A retrospective study on the prevalence of urinary tract infections in a tertiary care hospital in Sangareddy district of South India


  • Sowjanya Mendem Department of Pharmacy Practice, MNR College of Pharmacy, Sangareddy, Telangana, India
  • M. Vinyas Department of Pharmacology, MNR College of Pharmacy, Sangareddy, Telangana, India
  • Md Aqib Ali Faraz Department of Pharmacy Practice, MNR College of Pharmacy, Sangareddy, Telangana, India
  • M. Vishwanath Swamy Department of Pharmacy Practice, MNR College of Pharmacy, Sangareddy, Telangana, India
  • Patil Shubham Department of Pharmacy Practice, MNR College of Pharmacy, Sangareddy, Telangana, India




Antimicrobial resistance, Bacteriuria, Prevalence, Urinary tract infections, Uropathogens


Background: Urinary tract infections (UTI) affect the portion of the urinary tract including kidneys, ureters, bladder, and urethra, and are among the commonly acquired nosocomial infections. Diagnosis based on the culture and sensitivity profile of the organism is highly beneficial for appropriate antimicrobial therapy of the individual.

Methods: A retrospective study of culture isolates obtained from urine samples from different departments of a tertiary care hospital was performed in the period January 2018 to March 2020 in the district of Sangareddy, Telangana, India.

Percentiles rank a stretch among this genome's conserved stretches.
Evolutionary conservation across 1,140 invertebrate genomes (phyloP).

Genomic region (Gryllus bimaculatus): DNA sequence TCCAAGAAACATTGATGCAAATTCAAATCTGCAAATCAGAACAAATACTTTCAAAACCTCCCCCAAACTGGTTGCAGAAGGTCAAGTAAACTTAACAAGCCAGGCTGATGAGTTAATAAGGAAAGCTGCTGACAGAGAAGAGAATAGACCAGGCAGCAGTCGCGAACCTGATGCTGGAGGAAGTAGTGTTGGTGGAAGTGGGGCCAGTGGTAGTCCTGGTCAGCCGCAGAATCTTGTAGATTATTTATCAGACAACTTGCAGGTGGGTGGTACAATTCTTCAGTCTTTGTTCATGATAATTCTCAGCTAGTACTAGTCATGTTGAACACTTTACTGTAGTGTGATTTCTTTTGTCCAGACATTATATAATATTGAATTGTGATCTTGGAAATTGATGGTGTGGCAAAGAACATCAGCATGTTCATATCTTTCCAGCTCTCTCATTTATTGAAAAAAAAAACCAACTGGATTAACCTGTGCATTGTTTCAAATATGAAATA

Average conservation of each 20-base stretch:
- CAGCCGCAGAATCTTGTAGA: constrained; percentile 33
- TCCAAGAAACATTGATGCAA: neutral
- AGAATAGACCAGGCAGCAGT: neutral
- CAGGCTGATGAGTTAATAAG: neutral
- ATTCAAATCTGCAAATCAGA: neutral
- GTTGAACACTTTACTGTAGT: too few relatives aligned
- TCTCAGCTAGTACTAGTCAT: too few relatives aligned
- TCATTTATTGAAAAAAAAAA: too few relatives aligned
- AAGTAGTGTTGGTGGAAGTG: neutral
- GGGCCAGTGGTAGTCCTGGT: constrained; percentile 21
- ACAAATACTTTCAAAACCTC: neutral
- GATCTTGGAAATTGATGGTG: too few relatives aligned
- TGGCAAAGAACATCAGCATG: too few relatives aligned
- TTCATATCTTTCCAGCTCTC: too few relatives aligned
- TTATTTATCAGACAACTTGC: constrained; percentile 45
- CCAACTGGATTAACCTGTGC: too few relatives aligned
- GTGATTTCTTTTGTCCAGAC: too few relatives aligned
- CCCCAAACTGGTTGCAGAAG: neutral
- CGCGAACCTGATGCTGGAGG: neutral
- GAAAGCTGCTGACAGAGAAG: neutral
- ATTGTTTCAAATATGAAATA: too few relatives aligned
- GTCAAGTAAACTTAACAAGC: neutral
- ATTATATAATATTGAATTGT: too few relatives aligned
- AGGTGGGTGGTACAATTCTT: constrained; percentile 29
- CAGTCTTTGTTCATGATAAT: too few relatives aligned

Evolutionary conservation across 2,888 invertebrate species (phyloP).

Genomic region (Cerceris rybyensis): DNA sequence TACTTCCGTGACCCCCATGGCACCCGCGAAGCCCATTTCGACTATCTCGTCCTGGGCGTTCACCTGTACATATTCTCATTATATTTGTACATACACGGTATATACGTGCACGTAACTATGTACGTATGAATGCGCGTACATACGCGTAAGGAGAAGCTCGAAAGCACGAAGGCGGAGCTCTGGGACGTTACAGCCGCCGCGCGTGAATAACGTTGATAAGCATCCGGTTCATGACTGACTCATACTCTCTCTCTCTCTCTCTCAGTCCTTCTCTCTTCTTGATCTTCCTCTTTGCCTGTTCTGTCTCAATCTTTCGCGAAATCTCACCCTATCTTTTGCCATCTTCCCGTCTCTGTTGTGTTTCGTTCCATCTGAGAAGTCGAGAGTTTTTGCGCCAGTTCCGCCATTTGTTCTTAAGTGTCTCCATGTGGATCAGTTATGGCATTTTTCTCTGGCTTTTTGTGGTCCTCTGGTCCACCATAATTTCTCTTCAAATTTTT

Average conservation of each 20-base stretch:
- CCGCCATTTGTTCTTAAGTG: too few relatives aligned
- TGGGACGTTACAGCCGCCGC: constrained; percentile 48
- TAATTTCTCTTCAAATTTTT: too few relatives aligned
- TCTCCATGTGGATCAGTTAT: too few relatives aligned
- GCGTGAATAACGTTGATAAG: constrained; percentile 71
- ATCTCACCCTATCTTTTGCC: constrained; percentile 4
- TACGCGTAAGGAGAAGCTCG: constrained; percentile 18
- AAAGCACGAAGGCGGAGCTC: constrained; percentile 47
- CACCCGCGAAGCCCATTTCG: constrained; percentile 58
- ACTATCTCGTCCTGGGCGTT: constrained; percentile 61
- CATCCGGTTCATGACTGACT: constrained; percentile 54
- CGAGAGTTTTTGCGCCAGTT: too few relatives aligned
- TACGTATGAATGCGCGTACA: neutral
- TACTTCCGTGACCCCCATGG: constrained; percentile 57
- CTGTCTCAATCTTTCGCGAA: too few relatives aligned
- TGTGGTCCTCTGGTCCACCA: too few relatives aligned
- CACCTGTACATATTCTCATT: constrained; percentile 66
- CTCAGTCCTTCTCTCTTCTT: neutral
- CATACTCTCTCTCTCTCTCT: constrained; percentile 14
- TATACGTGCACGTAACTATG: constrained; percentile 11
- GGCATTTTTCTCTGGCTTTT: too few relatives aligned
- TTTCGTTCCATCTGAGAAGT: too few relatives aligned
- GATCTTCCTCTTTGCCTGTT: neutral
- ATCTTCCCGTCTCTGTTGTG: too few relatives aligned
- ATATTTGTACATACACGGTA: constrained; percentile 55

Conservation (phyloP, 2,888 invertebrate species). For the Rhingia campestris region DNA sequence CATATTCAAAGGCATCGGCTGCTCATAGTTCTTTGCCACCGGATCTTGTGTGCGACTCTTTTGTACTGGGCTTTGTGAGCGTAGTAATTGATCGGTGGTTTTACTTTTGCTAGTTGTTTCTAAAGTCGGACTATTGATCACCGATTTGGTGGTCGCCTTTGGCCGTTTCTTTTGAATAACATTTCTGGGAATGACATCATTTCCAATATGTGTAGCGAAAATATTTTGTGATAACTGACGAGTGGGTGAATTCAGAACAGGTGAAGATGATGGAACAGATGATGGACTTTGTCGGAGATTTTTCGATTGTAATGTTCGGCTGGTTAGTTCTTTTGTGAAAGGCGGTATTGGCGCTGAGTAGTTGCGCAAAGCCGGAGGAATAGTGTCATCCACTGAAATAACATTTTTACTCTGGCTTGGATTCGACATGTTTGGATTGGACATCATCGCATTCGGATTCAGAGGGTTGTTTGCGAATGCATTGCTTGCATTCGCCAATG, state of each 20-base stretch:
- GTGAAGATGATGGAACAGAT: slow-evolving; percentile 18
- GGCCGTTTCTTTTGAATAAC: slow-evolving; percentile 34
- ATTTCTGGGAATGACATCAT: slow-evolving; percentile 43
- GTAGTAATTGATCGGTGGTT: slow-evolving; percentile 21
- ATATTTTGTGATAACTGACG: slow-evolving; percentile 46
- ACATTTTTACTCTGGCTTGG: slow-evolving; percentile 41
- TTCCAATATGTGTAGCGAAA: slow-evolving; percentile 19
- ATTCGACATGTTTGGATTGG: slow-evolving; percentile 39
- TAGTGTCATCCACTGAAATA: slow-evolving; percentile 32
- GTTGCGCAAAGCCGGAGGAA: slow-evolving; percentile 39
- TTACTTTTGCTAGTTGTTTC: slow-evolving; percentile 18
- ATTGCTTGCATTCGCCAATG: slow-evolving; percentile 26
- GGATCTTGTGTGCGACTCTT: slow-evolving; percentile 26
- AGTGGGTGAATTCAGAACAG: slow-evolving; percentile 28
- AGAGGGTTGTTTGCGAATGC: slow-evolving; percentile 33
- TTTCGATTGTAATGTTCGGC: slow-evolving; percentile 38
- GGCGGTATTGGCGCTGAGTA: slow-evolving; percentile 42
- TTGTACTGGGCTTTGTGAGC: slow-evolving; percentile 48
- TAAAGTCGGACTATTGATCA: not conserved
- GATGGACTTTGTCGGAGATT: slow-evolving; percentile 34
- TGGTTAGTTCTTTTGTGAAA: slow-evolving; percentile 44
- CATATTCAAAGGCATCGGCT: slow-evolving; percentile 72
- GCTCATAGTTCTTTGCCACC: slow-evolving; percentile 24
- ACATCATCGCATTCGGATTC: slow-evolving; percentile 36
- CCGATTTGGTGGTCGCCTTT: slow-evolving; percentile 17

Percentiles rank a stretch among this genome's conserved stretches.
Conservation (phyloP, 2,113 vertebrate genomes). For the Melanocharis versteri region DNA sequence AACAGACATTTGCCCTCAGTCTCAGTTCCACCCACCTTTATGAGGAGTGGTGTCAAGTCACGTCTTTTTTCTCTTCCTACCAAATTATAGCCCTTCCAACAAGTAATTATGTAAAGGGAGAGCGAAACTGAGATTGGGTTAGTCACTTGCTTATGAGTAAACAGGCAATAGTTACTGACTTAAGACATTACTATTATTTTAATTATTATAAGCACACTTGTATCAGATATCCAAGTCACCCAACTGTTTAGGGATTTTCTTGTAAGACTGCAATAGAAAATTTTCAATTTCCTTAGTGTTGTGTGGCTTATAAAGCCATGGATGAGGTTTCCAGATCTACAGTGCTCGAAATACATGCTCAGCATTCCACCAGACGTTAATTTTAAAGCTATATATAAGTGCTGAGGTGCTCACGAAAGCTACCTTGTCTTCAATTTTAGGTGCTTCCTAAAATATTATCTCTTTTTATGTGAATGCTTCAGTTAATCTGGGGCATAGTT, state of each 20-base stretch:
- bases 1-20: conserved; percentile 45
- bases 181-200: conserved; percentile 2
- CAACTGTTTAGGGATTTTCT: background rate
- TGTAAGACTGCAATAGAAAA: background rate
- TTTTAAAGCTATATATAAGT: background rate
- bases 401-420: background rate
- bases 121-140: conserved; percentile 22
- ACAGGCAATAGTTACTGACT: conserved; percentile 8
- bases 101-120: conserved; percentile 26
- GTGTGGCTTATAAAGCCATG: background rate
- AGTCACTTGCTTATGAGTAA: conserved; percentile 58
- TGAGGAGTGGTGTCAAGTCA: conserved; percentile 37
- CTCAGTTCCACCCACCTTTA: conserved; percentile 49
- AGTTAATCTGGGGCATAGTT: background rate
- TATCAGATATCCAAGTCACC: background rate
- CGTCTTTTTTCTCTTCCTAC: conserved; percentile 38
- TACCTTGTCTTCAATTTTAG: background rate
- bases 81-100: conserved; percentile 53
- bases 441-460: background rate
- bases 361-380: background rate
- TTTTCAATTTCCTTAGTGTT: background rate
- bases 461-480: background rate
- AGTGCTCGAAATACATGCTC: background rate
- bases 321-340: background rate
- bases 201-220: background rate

Results: A total 204 samples of 1886 exhibited significant growth of organisms i.e., ≥105 colony-forming units of bacteria per millilitre (CFU mL-1). The most common pathogen isolated was Escherichia coli (47.05%), followed by Klebsiella pneumoniae (15.68%), Staphylococcus aureus (10.78%), Pseudomonas aeruginosa (10.78%), Enterobacter spp. (7.84%) and, Candida albicans (7.84%). The presence of Gram-negative organisms was found to be more than Gram-positive organisms among the samples cultured. Resistance was found to be more towards Amoxicillin (57.14%), followed by oxacillin (34%), cefotaxime (23.62%), clarithromycin (12.08%), erythromycin (12.08%), azithromycin (9.34%), linezolid (3.84%) and vancomycin (2.19%).

Conclusions: Increasing levels of antimicrobial resistance by uropathogens emphasize the importance of therapy based on the culture and sensitivity of the organisms. Many uropathogens exhibit multi-drugs resistance. Regular surveillance and monitoring are useful in controlling the increasing resistance.


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